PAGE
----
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3 Reasons ‘Ted Lasso’ Is the Model Our Industry Needs

Cat Elliott

In anticipation of the season two release of Jason Sudeikis’ hit series on July 23, as well as for its season one performance at the upcoming Emmys, I’m offering three reasons why Ted Lasso is the perfect antidote for times like these. For many, this year feels better than the seemingly never-ending days of 2020, but the laughs and levity that the show’s first season brought us are still very much needed in 2021. Plus, the comedy series displays a healthy model for accountability and forgiveness via its narrative, which feels timely in the midst of our “cancel culture.” 

I want to be clear that our industry is still striving toward needed change, and that can only happen when people are held accountable for problematic words and actions. But the term “cancel” becomes problematic in itself when defined as “that person said and/or did something wrong, and now their life is over because they can never come back from that.” Unless they’re perfect, people who subscribe to such an idea will likely at some point misstep, putting themselves at risk of being canceled with no chance of redemption. Enter Ted Lasso. Besides being incredibly well-done — evidenced by its strong awards season run — and a model for TV excellence, keep reading for three reasons why it also models what our industry needs to move forward toward progress together. Warning: season one spoilers ahead.

 

1. It demonstrates integrity and accountability.

Rebecca (Hannah Waddingham) and Keeley (Juno Temple) form a unique and enviable friendship in season one. While separated by age and status, the two take turns speaking into each other’s lives at key moments. One such example is in episode four when Rebecca encourages Keeley to learn from her mistakes and prioritize accountability in a relationship. “I mean, everyone makes mistakes, but I was married to a man for 12 years who never once took responsibility for any single one of them,” she acknowledges. Keeley takes the advice and ends things with her boyfriend Jamie (Phil Dunster). She also applies it to herself and accepts when Roy (Brett Goldstein) calls her out for behavior that made him feel less-than. “I’m sorry — I shouldn’t have done that,” she tells him in lieu of making excuses or reasoning away his feelings.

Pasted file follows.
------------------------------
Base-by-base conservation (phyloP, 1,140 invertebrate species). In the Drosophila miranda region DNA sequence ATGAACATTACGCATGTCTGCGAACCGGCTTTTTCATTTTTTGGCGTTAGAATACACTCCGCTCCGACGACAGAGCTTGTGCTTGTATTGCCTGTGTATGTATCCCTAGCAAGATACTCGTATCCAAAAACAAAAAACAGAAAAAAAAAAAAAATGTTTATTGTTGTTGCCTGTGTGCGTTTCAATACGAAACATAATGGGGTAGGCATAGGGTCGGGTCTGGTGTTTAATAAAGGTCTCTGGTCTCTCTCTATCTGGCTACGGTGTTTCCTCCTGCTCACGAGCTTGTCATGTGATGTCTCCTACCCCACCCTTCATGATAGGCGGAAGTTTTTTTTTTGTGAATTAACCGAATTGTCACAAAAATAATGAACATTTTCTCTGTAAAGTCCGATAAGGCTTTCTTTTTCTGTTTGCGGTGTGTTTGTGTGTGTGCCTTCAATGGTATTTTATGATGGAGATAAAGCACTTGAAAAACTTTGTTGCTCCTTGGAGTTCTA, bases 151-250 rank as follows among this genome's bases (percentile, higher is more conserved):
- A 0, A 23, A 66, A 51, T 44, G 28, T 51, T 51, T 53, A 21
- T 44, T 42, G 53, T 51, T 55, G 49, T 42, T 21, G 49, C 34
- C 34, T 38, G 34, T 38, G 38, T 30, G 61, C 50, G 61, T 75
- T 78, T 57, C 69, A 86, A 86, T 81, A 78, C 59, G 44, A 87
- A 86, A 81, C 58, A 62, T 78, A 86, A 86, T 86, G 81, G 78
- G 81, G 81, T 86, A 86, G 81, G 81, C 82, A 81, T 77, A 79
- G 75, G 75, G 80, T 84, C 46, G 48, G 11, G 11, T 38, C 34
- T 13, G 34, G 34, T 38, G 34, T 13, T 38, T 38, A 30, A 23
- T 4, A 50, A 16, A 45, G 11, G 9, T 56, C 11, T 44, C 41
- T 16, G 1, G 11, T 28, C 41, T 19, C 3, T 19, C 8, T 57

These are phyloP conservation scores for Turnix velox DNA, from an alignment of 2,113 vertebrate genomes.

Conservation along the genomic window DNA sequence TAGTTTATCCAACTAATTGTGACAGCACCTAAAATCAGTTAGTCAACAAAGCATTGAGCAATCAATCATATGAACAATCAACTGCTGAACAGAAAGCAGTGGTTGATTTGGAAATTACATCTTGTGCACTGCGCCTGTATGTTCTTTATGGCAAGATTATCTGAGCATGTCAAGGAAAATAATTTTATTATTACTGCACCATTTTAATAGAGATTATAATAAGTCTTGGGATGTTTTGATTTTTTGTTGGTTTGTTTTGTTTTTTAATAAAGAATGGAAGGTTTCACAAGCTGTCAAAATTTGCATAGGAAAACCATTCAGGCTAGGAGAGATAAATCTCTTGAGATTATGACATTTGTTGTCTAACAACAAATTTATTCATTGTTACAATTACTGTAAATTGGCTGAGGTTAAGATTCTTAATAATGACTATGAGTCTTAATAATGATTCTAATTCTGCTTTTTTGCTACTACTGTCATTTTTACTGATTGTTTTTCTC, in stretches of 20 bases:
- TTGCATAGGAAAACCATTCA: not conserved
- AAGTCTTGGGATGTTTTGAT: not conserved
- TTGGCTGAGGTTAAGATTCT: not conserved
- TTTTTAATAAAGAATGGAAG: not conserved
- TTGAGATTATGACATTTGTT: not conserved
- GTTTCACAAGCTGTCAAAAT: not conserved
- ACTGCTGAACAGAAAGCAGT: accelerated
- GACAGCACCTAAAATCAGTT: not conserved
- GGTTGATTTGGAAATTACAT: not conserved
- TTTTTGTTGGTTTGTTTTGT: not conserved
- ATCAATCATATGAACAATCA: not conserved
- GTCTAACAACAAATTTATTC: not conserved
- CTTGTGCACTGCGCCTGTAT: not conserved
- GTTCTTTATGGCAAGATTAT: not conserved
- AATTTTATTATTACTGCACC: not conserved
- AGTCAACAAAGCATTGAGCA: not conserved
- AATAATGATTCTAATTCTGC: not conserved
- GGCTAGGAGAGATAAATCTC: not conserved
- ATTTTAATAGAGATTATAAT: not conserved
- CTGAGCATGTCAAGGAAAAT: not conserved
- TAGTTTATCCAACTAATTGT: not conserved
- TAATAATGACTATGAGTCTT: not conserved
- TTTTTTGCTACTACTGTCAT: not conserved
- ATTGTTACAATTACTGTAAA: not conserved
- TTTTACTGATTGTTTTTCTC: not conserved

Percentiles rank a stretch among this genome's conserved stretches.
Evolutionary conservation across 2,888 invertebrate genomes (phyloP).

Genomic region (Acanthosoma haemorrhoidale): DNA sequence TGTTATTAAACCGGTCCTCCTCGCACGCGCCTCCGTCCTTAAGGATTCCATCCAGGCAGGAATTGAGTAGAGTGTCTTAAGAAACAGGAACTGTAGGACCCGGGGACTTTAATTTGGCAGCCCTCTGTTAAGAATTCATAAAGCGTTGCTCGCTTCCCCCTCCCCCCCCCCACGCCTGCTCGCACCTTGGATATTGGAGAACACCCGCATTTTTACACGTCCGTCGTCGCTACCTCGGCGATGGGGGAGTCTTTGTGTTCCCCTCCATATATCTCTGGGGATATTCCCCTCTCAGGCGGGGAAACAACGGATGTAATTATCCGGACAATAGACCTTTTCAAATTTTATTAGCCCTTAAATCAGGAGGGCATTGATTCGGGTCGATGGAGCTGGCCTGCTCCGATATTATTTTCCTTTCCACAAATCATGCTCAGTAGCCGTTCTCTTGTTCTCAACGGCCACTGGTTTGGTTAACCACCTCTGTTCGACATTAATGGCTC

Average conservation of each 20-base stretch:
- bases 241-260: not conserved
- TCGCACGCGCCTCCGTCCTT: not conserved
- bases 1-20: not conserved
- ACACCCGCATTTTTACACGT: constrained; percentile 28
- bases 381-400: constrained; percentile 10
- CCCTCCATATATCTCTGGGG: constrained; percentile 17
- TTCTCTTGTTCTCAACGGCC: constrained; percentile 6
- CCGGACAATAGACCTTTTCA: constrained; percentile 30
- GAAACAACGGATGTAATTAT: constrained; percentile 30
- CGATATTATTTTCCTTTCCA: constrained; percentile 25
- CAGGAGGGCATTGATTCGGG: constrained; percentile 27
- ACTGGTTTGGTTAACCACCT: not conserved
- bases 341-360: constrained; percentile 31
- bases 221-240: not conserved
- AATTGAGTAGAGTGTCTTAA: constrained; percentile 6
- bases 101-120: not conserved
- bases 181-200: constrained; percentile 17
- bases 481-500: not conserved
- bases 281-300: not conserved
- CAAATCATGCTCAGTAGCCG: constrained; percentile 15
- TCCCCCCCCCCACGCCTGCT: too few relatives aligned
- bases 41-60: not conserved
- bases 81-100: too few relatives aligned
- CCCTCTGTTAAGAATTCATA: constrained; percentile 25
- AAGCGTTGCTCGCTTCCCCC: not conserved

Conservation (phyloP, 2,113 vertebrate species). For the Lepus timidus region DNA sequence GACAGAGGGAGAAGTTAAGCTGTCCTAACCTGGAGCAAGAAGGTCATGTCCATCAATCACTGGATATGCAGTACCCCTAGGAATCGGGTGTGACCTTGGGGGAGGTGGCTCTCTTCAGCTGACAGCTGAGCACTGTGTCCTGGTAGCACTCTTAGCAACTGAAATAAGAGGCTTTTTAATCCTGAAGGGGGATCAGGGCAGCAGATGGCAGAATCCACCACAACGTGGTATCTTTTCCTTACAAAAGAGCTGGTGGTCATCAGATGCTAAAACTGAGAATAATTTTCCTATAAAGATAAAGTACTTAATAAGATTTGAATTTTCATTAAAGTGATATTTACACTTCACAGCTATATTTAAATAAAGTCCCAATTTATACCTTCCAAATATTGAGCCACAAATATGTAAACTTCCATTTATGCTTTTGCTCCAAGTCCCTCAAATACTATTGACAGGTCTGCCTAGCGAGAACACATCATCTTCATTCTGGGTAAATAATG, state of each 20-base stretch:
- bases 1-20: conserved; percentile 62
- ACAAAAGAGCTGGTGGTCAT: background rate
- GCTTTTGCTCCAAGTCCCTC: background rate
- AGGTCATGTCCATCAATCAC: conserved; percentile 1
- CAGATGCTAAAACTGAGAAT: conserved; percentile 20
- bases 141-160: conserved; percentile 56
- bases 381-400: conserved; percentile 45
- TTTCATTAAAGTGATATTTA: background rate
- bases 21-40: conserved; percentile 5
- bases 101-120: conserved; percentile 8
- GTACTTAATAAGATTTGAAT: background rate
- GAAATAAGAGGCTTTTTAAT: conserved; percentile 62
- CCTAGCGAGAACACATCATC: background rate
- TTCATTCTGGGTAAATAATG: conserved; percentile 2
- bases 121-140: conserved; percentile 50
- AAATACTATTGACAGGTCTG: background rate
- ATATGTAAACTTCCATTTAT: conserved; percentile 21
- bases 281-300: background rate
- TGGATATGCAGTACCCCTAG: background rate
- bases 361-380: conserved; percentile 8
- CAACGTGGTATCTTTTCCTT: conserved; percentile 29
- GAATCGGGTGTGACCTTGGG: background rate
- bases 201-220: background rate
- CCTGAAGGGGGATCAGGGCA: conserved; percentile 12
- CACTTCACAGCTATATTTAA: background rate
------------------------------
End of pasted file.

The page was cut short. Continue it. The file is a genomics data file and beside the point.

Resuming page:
2. It shows us what genuine apologies look like. 

In our current times, top industry names seem to be constantly issuing formal apologies for problematic behavior, and some feel more genuine than others. In the above example, Keeley’s apology felt honest because she didn’t try to explain away her “sorry.” Ted (Sudeikis) also exemplifies what that looks like in episode seven, which provides Sudeikis the opportunity to play out some very real things that his normally unflappable character experiences. Ted is going through a divorce, and while processing all the emotions that come with it, ends up taking out his anger on the team’s kit man, Nate (Nick Mohammed). The next day, Ted pulls him aside. “I want to apologize for last night,” he tells Nate. “I bit your head off for no good reason and I’m really sorry about that and I hope you can forgive me.” As head coach, Ted could’ve brushed aside his rude behavior toward the team’s kit man or issued a half-hearted apology that somehow blamed Nate for causing it. Pride could’ve kept him from genuinely asking Nate for forgiveness, but that’s not the Ted Lasso way.

 

3. It exemplifies forgiveness.

In the series, Ted not only asks for forgiveness, but he also offers it freely. When Rebecca confesses that she’d tried to sabotage Ted’s success with the team, he hears her out and then forgives her, allowing them to move forward together toward a common goal that they both now share. Her apology and his forgiveness deepen their bond, and by the end, Rebecca keeps him on as a coach after a setback that would’ve caused others to fire him. I’m not here to say that forgiveness will always come as easily or as quickly as it does for Ted. But he does reflect one aspect of living in a world filled with imperfect people. That is, sometimes you’re the person asking for forgiveness, and sometimes you’re the one extending it. 

 

Time will tell how season one of Ted Lasso performs at this year’s Emmys and how its sophomore season is received come July 23. If you’re a fan of the show, perhaps you feel similarly about the basic model for accountability and forgiveness that its narrative provides. Or maybe you disagree, which I fully respect. Just please don’t cancel me.

 

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